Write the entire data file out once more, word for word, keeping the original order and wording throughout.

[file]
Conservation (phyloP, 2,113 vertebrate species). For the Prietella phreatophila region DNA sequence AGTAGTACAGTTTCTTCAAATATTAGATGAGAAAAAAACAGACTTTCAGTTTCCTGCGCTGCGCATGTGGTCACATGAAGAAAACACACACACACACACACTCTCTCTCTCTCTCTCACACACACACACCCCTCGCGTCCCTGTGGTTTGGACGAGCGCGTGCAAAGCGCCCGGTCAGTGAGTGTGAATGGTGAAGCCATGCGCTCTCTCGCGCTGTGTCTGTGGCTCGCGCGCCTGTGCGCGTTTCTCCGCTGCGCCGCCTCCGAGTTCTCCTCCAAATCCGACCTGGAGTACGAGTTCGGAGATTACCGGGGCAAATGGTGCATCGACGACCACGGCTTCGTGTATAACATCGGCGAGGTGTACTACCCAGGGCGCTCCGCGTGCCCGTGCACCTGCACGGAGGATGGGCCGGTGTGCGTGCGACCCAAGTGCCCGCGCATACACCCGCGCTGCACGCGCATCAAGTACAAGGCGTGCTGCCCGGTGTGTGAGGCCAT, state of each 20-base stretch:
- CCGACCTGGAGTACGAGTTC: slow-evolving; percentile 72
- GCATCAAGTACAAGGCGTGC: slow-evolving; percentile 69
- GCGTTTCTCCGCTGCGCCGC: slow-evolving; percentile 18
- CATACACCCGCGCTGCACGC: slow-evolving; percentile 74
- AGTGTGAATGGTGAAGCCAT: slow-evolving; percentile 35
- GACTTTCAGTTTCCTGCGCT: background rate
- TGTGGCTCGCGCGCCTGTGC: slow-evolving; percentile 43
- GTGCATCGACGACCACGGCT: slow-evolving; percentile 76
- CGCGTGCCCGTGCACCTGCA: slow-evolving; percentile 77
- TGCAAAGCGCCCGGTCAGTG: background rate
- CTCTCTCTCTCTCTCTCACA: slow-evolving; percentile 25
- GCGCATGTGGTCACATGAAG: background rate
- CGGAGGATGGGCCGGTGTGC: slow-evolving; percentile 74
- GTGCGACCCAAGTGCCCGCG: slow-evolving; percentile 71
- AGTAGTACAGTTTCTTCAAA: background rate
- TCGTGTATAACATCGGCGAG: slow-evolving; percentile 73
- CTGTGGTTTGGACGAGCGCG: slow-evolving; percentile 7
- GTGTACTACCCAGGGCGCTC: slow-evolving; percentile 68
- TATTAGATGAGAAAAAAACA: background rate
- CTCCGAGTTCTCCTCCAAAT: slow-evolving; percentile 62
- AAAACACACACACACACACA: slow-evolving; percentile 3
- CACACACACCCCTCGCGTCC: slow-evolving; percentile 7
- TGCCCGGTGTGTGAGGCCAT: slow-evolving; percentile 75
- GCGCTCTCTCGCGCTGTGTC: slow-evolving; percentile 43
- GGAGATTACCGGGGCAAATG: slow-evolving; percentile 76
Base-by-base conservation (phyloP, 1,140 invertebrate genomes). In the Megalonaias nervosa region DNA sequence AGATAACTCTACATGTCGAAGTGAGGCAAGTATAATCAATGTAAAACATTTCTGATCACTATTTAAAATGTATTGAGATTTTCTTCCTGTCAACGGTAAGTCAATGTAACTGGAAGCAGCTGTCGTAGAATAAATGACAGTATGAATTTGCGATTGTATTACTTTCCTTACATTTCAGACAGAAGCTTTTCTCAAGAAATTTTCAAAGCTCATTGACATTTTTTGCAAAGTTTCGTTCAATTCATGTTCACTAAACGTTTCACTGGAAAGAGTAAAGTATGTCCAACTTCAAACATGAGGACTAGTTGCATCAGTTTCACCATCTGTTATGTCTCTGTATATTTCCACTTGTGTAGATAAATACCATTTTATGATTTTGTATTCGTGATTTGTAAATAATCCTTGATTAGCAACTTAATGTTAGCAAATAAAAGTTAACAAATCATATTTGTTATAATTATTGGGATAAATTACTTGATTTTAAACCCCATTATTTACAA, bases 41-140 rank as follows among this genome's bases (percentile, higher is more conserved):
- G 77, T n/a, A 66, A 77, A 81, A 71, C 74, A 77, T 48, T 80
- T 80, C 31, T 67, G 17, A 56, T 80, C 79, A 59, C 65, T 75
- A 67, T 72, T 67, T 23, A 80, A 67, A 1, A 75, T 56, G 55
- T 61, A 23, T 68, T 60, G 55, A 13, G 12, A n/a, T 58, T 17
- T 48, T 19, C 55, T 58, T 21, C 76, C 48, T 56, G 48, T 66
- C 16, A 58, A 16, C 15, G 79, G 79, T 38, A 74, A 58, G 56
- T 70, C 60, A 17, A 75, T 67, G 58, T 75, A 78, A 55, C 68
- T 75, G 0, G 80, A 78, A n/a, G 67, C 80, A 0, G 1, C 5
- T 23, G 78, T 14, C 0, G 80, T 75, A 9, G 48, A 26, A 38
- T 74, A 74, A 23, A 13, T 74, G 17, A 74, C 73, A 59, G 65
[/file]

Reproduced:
Conservation (phyloP, 2,113 vertebrate species). For the Prietella phreatophila region DNA sequence AGTAGTACAGTTTCTTCAAATATTAGATGAGAAAAAAACAGACTTTCAGTTTCCTGCGCTGCGCATGTGGTCACATGAAGAAAACACACACACACACACACTCTCTCTCTCTCTCTCACACACACACACCCCTCGCGTCCCTGTGGTTTGGACGAGCGCGTGCAAAGCGCCCGGTCAGTGAGTGTGAATGGTGAAGCCATGCGCTCTCTCGCGCTGTGTCTGTGGCTCGCGCGCCTGTGCGCGTTTCTCCGCTGCGCCGCCTCCGAGTTCTCCTCCAAATCCGACCTGGAGTACGAGTTCGGAGATTACCGGGGCAAATGGTGCATCGACGACCACGGCTTCGTGTATAACATCGGCGAGGTGTACTACCCAGGGCGCTCCGCGTGCCCGTGCACCTGCACGGAGGATGGGCCGGTGTGCGTGCGACCCAAGTGCCCGCGCATACACCCGCGCTGCACGCGCATCAAGTACAAGGCGTGCTGCCCGGTGTGTGAGGCCAT, state of each 20-base stretch:
- CCGACCTGGAGTACGAGTTC: slow-evolving; percentile 72
- GCATCAAGTACAAGGCGTGC: slow-evolving; percentile 69
- GCGTTTCTCCGCTGCGCCGC: slow-evolving; percentile 18
- CATACACCCGCGCTGCACGC: slow-evolving; percentile 74
- AGTGTGAATGGTGAAGCCAT: slow-evolving; percentile 35
- GACTTTCAGTTTCCTGCGCT: background rate
- TGTGGCTCGCGCGCCTGTGC: slow-evolving; percentile 43
- GTGCATCGACGACCACGGCT: slow-evolving; percentile 76
- CGCGTGCCCGTGCACCTGCA: slow-evolving; percentile 77
- TGCAAAGCGCCCGGTCAGTG: background rate
- CTCTCTCTCTCTCTCTCACA: slow-evolving; percentile 25
- GCGCATGTGGTCACATGAAG: background rate
- CGGAGGATGGGCCGGTGTGC: slow-evolving; percentile 74
- GTGCGACCCAAGTGCCCGCG: slow-evolving; percentile 71
- AGTAGTACAGTTTCTTCAAA: background rate
- TCGTGTATAACATCGGCGAG: slow-evolving; percentile 73
- CTGTGGTTTGGACGAGCGCG: slow-evolving; percentile 7
- GTGTACTACCCAGGGCGCTC: slow-evolving; percentile 68
- TATTAGATGAGAAAAAAACA: background rate
- CTCCGAGTTCTCCTCCAAAT: slow-evolving; percentile 62
- AAAACACACACACACACACA: slow-evolving; percentile 3
- CACACACACCCCTCGCGTCC: slow-evolving; percentile 7
- TGCCCGGTGTGTGAGGCCAT: slow-evolving; percentile 75
- GCGCTCTCTCGCGCTGTGTC: slow-evolving; percentile 43
- GGAGATTACCGGGGCAAATG: slow-evolving; percentile 76
Base-by-base conservation (phyloP, 1,140 invertebrate genomes). In the Megalonaias nervosa region DNA sequence AGATAACTCTACATGTCGAAGTGAGGCAAGTATAATCAATGTAAAACATTTCTGATCACTATTTAAAATGTATTGAGATTTTCTTCCTGTCAACGGTAAGTCAATGTAACTGGAAGCAGCTGTCGTAGAATAAATGACAGTATGAATTTGCGATTGTATTACTTTCCTTACATTTCAGACAGAAGCTTTTCTCAAGAAATTTTCAAAGCTCATTGACATTTTTTGCAAAGTTTCGTTCAATTCATGTTCACTAAACGTTTCACTGGAAAGAGTAAAGTATGTCCAACTTCAAACATGAGGACTAGTTGCATCAGTTTCACCATCTGTTATGTCTCTGTATATTTCCACTTGTGTAGATAAATACCATTTTATGATTTTGTATTCGTGATTTGTAAATAATCCTTGATTAGCAACTTAATGTTAGCAAATAAAAGTTAACAAATCATATTTGTTATAATTATTGGGATAAATTACTTGATTTTAAACCCCATTATTTACAA, bases 41-140 rank as follows among this genome's bases (percentile, higher is more conserved):
- G 77, T n/a, A 66, A 77, A 81, A 71, C 74, A 77, T 48, T 80
- T 80, C 31, T 67, G 17, A 56, T 80, C 79, A 59, C 65, T 75
- A 67, T 72, T 67, T 23, A 80, A 67, A 1, A 75, T 56, G 55
- T 61, A 23, T 68, T 60, G 55, A 13, G 12, A n/a, T 58, T 17
- T 48, T 19, C 55, T 58, T 21, C 76, C 48, T 56, G 48, T 66
- C 16, A 58, A 16, C 15, G 79, G 79, T 38, A 74, A 58, G 56
- T 70, C 60, A 17, A 75, T 67, G 58, T 75, A 78, A 55, C 68
- T 75, G 0, G 80, A 78, A n/a, G 67, C 80, A 0, G 1, C 5
- T 23, G 78, T 14, C 0, G 80, T 75, A 9, G 48, A 26, A 38
- T 74, A 74, A 23, A 13, T 74, G 17, A 74, C 73, A 59, G 65